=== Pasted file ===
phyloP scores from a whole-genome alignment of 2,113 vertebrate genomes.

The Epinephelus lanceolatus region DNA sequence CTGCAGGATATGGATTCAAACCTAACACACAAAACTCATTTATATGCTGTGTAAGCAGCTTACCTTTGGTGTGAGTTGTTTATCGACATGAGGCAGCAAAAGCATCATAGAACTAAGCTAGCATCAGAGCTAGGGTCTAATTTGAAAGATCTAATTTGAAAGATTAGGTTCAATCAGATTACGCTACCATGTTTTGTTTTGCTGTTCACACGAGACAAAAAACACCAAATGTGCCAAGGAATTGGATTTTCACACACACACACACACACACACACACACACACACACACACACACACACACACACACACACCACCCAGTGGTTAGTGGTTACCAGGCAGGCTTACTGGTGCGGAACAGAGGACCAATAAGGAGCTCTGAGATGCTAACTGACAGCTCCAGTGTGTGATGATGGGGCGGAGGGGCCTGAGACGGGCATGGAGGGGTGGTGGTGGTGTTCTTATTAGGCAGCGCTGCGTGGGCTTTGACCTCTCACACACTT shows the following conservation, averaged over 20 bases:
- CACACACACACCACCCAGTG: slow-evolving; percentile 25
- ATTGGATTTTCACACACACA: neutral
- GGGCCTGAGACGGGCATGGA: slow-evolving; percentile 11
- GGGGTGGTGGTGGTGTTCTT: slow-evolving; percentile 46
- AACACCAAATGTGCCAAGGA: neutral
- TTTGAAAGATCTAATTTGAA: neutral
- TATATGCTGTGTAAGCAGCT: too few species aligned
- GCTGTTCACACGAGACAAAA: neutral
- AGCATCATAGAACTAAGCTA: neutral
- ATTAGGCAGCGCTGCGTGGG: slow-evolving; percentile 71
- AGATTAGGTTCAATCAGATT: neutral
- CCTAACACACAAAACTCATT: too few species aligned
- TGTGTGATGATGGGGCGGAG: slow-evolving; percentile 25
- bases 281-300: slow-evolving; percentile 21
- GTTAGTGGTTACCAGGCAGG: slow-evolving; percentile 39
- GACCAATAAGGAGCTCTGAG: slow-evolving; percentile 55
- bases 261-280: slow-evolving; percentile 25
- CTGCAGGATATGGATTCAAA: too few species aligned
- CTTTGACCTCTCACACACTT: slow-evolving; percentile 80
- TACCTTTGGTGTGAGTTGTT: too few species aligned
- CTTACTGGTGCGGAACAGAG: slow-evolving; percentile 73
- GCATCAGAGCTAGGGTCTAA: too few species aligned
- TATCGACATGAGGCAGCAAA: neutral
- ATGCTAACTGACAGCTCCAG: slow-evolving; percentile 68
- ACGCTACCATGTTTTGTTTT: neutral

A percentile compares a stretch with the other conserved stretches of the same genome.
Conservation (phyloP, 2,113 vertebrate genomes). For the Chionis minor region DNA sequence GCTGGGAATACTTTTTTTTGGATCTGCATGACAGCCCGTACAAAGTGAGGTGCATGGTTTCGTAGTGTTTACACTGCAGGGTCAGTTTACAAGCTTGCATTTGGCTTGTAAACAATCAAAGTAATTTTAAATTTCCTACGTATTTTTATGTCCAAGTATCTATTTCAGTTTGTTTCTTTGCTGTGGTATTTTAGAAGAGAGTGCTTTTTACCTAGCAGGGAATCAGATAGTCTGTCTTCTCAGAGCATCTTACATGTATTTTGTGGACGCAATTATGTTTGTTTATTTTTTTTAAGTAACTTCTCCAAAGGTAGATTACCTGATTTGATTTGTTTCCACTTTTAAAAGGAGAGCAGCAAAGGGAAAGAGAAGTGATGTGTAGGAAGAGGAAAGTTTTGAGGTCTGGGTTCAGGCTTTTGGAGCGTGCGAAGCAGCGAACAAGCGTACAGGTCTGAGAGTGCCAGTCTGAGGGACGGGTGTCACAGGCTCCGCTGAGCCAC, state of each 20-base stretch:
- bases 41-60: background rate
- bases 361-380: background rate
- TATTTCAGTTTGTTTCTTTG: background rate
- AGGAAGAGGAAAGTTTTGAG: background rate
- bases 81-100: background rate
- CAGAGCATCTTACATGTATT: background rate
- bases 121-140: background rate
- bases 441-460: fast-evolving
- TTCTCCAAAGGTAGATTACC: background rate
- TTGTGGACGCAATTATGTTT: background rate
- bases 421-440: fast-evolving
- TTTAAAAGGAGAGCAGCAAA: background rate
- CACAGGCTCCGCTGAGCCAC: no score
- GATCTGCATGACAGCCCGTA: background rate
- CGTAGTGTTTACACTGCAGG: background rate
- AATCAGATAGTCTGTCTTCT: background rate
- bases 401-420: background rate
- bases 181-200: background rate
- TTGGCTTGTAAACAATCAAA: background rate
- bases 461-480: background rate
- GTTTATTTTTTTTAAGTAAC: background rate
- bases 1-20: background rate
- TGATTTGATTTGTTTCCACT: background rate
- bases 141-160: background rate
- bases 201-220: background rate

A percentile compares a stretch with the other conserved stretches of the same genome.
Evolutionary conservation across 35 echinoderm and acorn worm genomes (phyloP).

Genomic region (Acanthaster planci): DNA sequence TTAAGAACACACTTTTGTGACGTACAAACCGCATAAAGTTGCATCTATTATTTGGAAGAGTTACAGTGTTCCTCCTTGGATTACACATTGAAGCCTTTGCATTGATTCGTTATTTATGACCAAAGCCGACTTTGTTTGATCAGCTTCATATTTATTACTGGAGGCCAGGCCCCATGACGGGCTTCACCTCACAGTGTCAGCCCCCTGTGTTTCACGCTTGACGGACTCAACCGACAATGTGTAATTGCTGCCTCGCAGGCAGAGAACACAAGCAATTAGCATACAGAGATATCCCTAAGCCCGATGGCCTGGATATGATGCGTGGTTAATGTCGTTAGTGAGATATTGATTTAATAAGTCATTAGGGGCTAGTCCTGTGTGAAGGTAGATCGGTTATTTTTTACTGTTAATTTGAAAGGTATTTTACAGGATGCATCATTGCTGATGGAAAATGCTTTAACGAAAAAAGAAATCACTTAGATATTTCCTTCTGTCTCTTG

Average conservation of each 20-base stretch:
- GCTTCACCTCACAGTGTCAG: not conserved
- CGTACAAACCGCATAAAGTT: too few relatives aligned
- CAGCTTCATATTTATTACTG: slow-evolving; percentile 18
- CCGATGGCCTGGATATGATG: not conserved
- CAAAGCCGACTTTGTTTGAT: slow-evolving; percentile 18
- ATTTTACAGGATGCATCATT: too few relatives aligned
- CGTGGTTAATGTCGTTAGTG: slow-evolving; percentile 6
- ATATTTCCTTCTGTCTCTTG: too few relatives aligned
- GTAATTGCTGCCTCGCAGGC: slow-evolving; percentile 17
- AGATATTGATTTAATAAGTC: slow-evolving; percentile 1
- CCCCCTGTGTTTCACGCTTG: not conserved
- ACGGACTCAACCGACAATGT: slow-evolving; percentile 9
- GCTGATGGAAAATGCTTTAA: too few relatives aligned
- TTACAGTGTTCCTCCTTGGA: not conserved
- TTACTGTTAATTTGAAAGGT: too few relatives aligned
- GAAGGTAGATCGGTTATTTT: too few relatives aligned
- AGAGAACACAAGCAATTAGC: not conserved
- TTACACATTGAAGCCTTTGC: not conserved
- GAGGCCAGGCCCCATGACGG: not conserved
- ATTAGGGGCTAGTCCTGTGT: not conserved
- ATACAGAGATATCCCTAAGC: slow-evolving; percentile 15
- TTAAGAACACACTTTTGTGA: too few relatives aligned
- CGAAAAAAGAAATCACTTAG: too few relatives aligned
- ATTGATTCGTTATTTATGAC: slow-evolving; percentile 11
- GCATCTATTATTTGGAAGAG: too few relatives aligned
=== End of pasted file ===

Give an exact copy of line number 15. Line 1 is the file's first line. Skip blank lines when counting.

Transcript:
- TGTGTGATGATGGGGCGGAG: slow-evolving; percentile 25